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Determinants of agricultural technology adoption under partial population awareness : the case of pigeonpea in Malawi [Electronic Resource]

By: Simtowe, F. P.
Contributor(s): Asfaw, S | Tsedeke Abate.
Material type: materialTypeLabelArticlePublisher: Heidelberg, Germany : Springer-Verlag, 2016Subject(s): Agriculture | Technology | Adaptation | Variety Choice | Extension ActivitiesOnline resources: Open access through Dspace In: Agricultural and food economics v. 4, no. 7Summary: There is exhaustive literature on technology adoption rates and the relationship between technology adoption and relevant socioeconomic and policy variables. Yet adoption estimates derived from the application of standard techniques such as the probit and tobit yield biased estimates. This paper applies the modern evaluation technique: the counterfactual outcome framework to data from about 400 households in Malawi to assess the patterns of diffusion and adoption of improved pigeonpea varieties and their determinants. We find the sample adoption rate of improved varieties to be 14 % while the potential adoption rate if the improved varieties were widely disseminated is estimated at 41 %. The adoption gap resulting from the incomplete exposure to the improved pigeonpea is 27 %. Moreover, adoption is also found to be high among female-headed households, older farmers and those with access to credit. The findings suggest that for increased adoption, there is need for increased involvement of extension workers is the dissemination of information about improved pigeonpea varieties, a robust pigeonpea seed system to increase seed availability to farmers as well as the need for improved access to credit.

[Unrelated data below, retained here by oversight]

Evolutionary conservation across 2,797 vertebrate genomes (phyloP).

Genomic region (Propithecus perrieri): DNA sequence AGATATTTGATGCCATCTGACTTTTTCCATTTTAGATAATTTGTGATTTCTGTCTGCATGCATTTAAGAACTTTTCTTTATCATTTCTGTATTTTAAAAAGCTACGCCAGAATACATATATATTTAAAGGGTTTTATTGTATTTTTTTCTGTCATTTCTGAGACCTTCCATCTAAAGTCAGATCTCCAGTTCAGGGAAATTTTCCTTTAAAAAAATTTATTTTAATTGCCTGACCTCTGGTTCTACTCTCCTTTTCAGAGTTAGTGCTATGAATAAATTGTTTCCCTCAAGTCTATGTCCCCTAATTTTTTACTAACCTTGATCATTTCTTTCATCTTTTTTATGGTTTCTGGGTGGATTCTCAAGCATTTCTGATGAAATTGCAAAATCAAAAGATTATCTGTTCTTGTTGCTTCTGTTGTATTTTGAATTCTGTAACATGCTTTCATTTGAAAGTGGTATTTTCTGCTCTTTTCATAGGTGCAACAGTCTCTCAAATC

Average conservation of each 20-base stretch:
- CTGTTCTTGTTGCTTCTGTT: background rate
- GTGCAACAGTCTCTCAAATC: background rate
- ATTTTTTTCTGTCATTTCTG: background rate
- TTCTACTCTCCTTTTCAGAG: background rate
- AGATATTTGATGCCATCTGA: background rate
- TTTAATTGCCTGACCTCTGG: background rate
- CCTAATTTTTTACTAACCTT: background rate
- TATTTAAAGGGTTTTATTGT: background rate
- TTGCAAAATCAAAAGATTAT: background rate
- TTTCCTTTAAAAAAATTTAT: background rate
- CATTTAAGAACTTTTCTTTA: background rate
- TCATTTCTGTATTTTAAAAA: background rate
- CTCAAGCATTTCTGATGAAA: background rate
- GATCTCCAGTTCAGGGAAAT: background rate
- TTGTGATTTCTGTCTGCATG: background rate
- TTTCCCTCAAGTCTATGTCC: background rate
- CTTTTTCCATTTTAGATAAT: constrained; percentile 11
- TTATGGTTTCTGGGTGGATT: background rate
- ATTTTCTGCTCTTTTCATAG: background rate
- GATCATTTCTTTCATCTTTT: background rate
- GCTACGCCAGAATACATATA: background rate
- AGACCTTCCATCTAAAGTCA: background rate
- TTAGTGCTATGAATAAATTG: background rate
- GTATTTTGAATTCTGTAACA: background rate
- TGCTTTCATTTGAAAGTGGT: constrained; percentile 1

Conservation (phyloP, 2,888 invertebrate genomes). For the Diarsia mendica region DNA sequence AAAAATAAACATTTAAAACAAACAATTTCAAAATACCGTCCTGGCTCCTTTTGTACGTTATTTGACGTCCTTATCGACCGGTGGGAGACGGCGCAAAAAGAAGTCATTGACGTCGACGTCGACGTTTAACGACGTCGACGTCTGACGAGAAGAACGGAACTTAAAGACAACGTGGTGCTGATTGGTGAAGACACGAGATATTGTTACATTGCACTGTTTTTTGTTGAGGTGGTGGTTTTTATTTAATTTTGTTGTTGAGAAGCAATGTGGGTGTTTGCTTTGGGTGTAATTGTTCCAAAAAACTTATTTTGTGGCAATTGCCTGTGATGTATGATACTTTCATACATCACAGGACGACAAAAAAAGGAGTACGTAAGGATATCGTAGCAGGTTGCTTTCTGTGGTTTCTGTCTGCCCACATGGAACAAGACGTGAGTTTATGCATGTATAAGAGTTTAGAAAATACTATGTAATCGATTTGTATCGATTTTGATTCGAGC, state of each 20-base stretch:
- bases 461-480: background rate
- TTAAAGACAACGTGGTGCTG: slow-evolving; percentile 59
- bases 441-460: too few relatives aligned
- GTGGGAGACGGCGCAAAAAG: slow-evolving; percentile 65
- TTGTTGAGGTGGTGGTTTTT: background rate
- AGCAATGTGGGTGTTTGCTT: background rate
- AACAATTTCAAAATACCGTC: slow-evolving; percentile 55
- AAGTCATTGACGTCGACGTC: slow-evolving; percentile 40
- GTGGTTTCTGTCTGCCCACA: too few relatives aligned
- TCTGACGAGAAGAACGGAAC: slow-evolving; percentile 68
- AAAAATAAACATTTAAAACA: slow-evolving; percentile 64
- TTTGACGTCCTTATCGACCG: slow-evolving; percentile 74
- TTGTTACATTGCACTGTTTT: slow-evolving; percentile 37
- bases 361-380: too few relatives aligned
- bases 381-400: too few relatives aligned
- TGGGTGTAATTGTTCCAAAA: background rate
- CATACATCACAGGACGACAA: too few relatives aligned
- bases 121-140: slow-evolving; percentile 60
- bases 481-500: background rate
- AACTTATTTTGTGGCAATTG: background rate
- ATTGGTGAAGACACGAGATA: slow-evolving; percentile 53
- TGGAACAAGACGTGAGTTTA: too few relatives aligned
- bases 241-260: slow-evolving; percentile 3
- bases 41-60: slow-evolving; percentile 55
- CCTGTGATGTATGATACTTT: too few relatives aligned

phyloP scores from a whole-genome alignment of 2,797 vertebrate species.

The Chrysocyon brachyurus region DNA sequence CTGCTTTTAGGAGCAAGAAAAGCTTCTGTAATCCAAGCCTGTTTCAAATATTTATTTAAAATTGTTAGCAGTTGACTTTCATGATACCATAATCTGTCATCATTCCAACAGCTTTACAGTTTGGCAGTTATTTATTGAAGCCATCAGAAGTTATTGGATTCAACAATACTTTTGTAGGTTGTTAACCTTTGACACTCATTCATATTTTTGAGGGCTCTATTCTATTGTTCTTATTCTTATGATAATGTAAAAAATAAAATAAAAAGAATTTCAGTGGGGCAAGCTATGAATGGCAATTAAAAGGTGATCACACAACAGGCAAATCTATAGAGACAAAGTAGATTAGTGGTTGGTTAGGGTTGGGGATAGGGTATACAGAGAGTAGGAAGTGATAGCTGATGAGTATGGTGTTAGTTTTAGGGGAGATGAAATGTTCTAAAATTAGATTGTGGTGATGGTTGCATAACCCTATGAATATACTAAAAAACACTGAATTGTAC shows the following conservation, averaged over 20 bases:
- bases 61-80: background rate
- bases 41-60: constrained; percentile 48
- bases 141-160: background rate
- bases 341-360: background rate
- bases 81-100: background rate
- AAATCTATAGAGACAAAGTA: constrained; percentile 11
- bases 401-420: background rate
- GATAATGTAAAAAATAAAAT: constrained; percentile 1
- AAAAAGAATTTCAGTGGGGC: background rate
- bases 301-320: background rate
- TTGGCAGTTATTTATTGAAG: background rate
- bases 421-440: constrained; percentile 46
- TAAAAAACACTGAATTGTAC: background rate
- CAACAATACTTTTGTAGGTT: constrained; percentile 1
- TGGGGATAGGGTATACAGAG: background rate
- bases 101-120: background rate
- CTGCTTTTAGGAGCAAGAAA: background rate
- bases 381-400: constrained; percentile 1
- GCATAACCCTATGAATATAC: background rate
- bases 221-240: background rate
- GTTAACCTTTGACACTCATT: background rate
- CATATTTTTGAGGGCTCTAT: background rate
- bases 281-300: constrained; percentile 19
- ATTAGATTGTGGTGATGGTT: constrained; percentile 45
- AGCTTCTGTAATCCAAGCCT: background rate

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Article CIMMYT Knowledge Center: John Woolston Library

Lic. Jose Juan Caballero Flores

 

CIMMYT Staff Publications Collection Available
Total holds: 0

Open Access

There is exhaustive literature on technology adoption rates and the relationship between technology adoption and relevant socioeconomic and policy variables. Yet adoption estimates derived from the application of standard techniques such as the probit and tobit yield biased estimates. This paper applies the modern evaluation technique: the counterfactual outcome framework to data from about 400 households in Malawi to assess the patterns of diffusion and adoption of improved pigeonpea varieties and their determinants. We find the sample adoption rate of improved varieties to be 14 % while the potential adoption rate if the improved varieties were widely disseminated is estimated at 41 %. The adoption gap resulting from the incomplete exposure to the improved pigeonpea is 27 %. Moreover, adoption is also found to be high among female-headed households, older farmers and those with access to credit. The findings suggest that for increased adoption, there is need for increased involvement of extension workers is the dissemination of information about improved pigeonpea varieties, a robust pigeonpea seed system to increase seed availability to farmers as well as the need for improved access to credit.

Non-CRP

Global Maize Program

Text in english

CIMMYT Informa: 1967 (april 12, 2016)

INT3516

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